Tuesday, June 10, 2014


While I do not mind self-identifying as a tourist, since I am one, I also like to learn a bit about where we visit to have a slightly deeper understanding of it. Nothing beats spending time in one place to gain that, but barring more time, it is great to talk with willing locals – mostly tourist industry people who don’t mind answering questions. We’ve also had some great guides in both Slovenia and Croatia that have helped us gain insights into the people and the places we have visited.

View of Dubrovnik from the Fort above town (We walked up!)
Dubrovnik, the most complete medieval walled city we have visited, has an ancient history of conflict that we feel well removed from.  However, the modern history of the seven-month siege of Dubrovnik in 1991 by the Yugoslav People’s Army (JNA), isn’t as easy to gloss over. Both Slovenia and Croatia declared independence from Yugoslavia on June 25, 1991. Slovenia got an immediate “response” from the JNA, but it ended fairly quickly and is now known as the Ten-day War. While Croatia and Slovenia were both part of the peace accord that ended this war with Yugoslavia at that time, Croatia’s search for peaceful independence did not happen. And even though Dubrovnik has held UNESCO World Heritage status since 1979, that did not save it from 650 artillery rounds that damaged over 60% of the buildings within the walls.

Harbor with walled city partially around it
I remember watching news about the siege of Sarajevo that began slightly after and lasted much longer, and how unreal that conflict seemed. Just like the conflicts going on today that we view from the safety of our televisions. But here we were able to witness the shrapnel on the sides of buildings within the walled city, and saw photos and videos of the bombings when we visited the vivid “Homeland War” Museum at the fort overlooking (and then protecting) Dubrovnik. It made war seem a lot closer and a lot more personal, though I recognize we are still far removed in our own experience.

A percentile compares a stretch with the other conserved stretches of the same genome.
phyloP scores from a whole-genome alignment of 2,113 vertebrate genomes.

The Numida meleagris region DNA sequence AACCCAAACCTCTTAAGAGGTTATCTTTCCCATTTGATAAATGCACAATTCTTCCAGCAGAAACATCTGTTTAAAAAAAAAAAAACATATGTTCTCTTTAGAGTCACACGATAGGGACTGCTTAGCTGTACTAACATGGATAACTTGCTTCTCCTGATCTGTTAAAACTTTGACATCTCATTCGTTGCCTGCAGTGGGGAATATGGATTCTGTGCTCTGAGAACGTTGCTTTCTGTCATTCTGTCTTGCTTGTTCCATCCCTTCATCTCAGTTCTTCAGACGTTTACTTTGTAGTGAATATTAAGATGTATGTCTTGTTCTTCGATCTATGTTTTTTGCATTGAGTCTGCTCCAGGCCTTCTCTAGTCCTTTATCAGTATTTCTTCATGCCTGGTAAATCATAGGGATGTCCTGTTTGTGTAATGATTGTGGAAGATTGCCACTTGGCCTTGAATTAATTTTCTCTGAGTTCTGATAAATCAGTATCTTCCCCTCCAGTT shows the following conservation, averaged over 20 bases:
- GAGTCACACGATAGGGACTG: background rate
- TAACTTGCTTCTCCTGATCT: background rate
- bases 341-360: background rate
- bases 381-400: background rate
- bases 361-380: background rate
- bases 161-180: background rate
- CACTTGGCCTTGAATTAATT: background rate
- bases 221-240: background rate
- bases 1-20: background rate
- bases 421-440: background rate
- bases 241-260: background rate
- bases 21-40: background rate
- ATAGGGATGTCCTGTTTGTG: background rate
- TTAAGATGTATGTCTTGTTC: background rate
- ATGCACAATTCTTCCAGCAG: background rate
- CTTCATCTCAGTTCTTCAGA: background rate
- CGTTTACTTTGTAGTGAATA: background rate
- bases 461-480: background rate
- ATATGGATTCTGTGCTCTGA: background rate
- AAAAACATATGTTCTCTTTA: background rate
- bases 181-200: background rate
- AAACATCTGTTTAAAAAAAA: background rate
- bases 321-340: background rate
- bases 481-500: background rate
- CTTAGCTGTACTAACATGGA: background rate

Artillery damage from 1991 in wall of church
This trip we have also seen the headwaters of the Sava River, which originates in Slovenia, and where it flows through Ljubljana and then through Zagreb, Croatia to Bosnia-Herzogovina before entering the Danube in Serbia. Most of you have seen footage of the terrible flooding from the Sava River that occurred this May in these countries, primarily Bosnia-Herzegovina and Serbia. We haven’t seen evidence of flooding in the regions we’ve been to but have been very aware of how close we are.

Okay – enough about cultural and environmental disasters – not! The number of tourists that go to Dubrovnik is insane. You can blame the cruise ship industry as there can be 10,000 to 13,000 tourists a day that go through and on the walls of Dubrovnik. It is crazy. And they eat a lot of fish. But lets not get into the state of the Adriatic Seas fisheries. I didn’t research that as I didn’t want to get depressed!

View from the North Tower 
There are some great things about Dubrovnik and the surrounding area. 1. It is beautiful. 2. They abolished slave trading in 1418, and the many merchants that sailed from here flew under a white flag that had Libertas (freedom) prominently displayed. 3. The people are friendly and obviously resilient. They have over 99% of their buildings repaired since the war, and they are somehow surviving an onslaught of tourists speaking all the different languages from the Tower of Babel.

Visitors walking on the wall (right) are more ubiquitous than laundry (left) 
We spent three days in Dubrovnik and were lucky to have a quiet oasis very close to town. We happened to be there the same time as Angelina Jolie, Kate Hudson and Leonardo DiCaprio – but didn’t get to mix elbows with them. They were attending the insanely expensive wedding of Randolph William Hearst’s granddaughter. After the wedding, I managed to snag a peony (imported from Belgium to the dismay of the Croats) when they tossed all the floral arrangements into the street afterwards!

Garden oasis complete with Belgian Peony

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